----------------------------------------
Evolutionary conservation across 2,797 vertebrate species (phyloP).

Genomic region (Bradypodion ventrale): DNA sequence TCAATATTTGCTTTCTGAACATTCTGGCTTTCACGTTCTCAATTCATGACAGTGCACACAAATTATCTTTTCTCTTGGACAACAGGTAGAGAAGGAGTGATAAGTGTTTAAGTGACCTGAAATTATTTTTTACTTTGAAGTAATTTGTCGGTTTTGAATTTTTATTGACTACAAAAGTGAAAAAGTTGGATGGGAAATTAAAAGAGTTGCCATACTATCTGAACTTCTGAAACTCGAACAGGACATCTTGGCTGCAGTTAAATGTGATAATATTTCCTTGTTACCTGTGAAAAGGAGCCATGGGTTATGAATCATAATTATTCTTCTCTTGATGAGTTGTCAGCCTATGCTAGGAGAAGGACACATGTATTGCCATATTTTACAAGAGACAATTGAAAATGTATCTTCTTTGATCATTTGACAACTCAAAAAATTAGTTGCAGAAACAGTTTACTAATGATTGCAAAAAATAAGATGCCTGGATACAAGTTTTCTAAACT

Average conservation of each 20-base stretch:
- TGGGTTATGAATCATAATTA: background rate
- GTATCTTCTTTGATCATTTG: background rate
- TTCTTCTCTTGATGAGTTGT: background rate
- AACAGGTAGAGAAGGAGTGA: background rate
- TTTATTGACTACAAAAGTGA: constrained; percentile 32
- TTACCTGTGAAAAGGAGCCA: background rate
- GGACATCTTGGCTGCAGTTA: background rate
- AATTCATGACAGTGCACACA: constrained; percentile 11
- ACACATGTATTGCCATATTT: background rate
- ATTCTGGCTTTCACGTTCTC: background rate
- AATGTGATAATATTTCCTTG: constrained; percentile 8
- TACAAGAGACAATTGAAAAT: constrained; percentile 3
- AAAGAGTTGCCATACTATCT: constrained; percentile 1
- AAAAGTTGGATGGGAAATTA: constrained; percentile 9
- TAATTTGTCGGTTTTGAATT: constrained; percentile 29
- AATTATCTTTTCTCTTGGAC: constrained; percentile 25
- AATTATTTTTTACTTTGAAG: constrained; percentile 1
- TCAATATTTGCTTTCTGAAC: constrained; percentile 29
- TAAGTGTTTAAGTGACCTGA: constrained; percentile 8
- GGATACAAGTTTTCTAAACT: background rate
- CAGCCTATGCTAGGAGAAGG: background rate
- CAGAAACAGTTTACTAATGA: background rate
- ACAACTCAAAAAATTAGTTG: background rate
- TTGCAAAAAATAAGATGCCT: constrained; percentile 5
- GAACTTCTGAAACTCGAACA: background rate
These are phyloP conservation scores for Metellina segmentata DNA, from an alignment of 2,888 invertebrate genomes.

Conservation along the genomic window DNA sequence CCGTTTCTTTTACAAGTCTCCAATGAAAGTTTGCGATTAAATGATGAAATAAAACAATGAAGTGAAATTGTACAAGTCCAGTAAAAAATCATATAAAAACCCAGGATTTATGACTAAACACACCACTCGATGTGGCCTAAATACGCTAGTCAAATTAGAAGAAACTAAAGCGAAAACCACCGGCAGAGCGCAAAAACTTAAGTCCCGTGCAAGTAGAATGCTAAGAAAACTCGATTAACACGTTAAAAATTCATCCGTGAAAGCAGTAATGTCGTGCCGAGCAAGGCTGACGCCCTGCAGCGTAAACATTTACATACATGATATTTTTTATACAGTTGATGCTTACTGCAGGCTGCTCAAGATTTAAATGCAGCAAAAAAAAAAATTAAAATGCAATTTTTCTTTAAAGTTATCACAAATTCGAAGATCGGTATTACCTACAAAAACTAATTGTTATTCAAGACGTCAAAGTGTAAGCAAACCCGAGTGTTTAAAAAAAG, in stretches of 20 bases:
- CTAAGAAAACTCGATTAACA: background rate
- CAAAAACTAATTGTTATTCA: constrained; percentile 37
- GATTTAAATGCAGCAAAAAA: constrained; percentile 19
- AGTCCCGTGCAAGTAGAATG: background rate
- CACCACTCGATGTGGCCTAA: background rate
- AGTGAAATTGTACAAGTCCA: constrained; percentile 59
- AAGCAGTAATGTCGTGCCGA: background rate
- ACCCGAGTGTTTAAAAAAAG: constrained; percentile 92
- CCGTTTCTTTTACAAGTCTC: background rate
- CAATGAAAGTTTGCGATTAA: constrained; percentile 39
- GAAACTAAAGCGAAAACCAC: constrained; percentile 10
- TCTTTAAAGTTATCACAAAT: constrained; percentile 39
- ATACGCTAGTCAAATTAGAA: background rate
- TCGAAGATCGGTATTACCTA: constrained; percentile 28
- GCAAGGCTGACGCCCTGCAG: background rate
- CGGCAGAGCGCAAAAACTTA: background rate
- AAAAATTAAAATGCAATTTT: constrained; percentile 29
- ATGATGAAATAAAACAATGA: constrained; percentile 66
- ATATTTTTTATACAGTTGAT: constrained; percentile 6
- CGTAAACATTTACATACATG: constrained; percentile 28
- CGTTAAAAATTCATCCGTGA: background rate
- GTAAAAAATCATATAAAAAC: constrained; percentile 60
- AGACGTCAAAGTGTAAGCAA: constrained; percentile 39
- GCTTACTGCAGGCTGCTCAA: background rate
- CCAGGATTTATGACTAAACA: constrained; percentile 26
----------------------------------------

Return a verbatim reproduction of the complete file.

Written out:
Evolutionary conservation across 2,797 vertebrate species (phyloP).

Genomic region (Bradypodion ventrale): DNA sequence TCAATATTTGCTTTCTGAACATTCTGGCTTTCACGTTCTCAATTCATGACAGTGCACACAAATTATCTTTTCTCTTGGACAACAGGTAGAGAAGGAGTGATAAGTGTTTAAGTGACCTGAAATTATTTTTTACTTTGAAGTAATTTGTCGGTTTTGAATTTTTATTGACTACAAAAGTGAAAAAGTTGGATGGGAAATTAAAAGAGTTGCCATACTATCTGAACTTCTGAAACTCGAACAGGACATCTTGGCTGCAGTTAAATGTGATAATATTTCCTTGTTACCTGTGAAAAGGAGCCATGGGTTATGAATCATAATTATTCTTCTCTTGATGAGTTGTCAGCCTATGCTAGGAGAAGGACACATGTATTGCCATATTTTACAAGAGACAATTGAAAATGTATCTTCTTTGATCATTTGACAACTCAAAAAATTAGTTGCAGAAACAGTTTACTAATGATTGCAAAAAATAAGATGCCTGGATACAAGTTTTCTAAACT

Average conservation of each 20-base stretch:
- TGGGTTATGAATCATAATTA: background rate
- GTATCTTCTTTGATCATTTG: background rate
- TTCTTCTCTTGATGAGTTGT: background rate
- AACAGGTAGAGAAGGAGTGA: background rate
- TTTATTGACTACAAAAGTGA: constrained; percentile 32
- TTACCTGTGAAAAGGAGCCA: background rate
- GGACATCTTGGCTGCAGTTA: background rate
- AATTCATGACAGTGCACACA: constrained; percentile 11
- ACACATGTATTGCCATATTT: background rate
- ATTCTGGCTTTCACGTTCTC: background rate
- AATGTGATAATATTTCCTTG: constrained; percentile 8
- TACAAGAGACAATTGAAAAT: constrained; percentile 3
- AAAGAGTTGCCATACTATCT: constrained; percentile 1
- AAAAGTTGGATGGGAAATTA: constrained; percentile 9
- TAATTTGTCGGTTTTGAATT: constrained; percentile 29
- AATTATCTTTTCTCTTGGAC: constrained; percentile 25
- AATTATTTTTTACTTTGAAG: constrained; percentile 1
- TCAATATTTGCTTTCTGAAC: constrained; percentile 29
- TAAGTGTTTAAGTGACCTGA: constrained; percentile 8
- GGATACAAGTTTTCTAAACT: background rate
- CAGCCTATGCTAGGAGAAGG: background rate
- CAGAAACAGTTTACTAATGA: background rate
- ACAACTCAAAAAATTAGTTG: background rate
- TTGCAAAAAATAAGATGCCT: constrained; percentile 5
- GAACTTCTGAAACTCGAACA: background rate
These are phyloP conservation scores for Metellina segmentata DNA, from an alignment of 2,888 invertebrate genomes.

Conservation along the genomic window DNA sequence CCGTTTCTTTTACAAGTCTCCAATGAAAGTTTGCGATTAAATGATGAAATAAAACAATGAAGTGAAATTGTACAAGTCCAGTAAAAAATCATATAAAAACCCAGGATTTATGACTAAACACACCACTCGATGTGGCCTAAATACGCTAGTCAAATTAGAAGAAACTAAAGCGAAAACCACCGGCAGAGCGCAAAAACTTAAGTCCCGTGCAAGTAGAATGCTAAGAAAACTCGATTAACACGTTAAAAATTCATCCGTGAAAGCAGTAATGTCGTGCCGAGCAAGGCTGACGCCCTGCAGCGTAAACATTTACATACATGATATTTTTTATACAGTTGATGCTTACTGCAGGCTGCTCAAGATTTAAATGCAGCAAAAAAAAAAATTAAAATGCAATTTTTCTTTAAAGTTATCACAAATTCGAAGATCGGTATTACCTACAAAAACTAATTGTTATTCAAGACGTCAAAGTGTAAGCAAACCCGAGTGTTTAAAAAAAG, in stretches of 20 bases:
- CTAAGAAAACTCGATTAACA: background rate
- CAAAAACTAATTGTTATTCA: constrained; percentile 37
- GATTTAAATGCAGCAAAAAA: constrained; percentile 19
- AGTCCCGTGCAAGTAGAATG: background rate
- CACCACTCGATGTGGCCTAA: background rate
- AGTGAAATTGTACAAGTCCA: constrained; percentile 59
- AAGCAGTAATGTCGTGCCGA: background rate
- ACCCGAGTGTTTAAAAAAAG: constrained; percentile 92
- CCGTTTCTTTTACAAGTCTC: background rate
- CAATGAAAGTTTGCGATTAA: constrained; percentile 39
- GAAACTAAAGCGAAAACCAC: constrained; percentile 10
- TCTTTAAAGTTATCACAAAT: constrained; percentile 39
- ATACGCTAGTCAAATTAGAA: background rate
- TCGAAGATCGGTATTACCTA: constrained; percentile 28
- GCAAGGCTGACGCCCTGCAG: background rate
- CGGCAGAGCGCAAAAACTTA: background rate
- AAAAATTAAAATGCAATTTT: constrained; percentile 29
- ATGATGAAATAAAACAATGA: constrained; percentile 66
- ATATTTTTTATACAGTTGAT: constrained; percentile 6
- CGTAAACATTTACATACATG: constrained; percentile 28
- CGTTAAAAATTCATCCGTGA: background rate
- GTAAAAAATCATATAAAAAC: constrained; percentile 60
- AGACGTCAAAGTGTAAGCAA: constrained; percentile 39
- GCTTACTGCAGGCTGCTCAA: background rate
- CCAGGATTTATGACTAAACA: constrained; percentile 26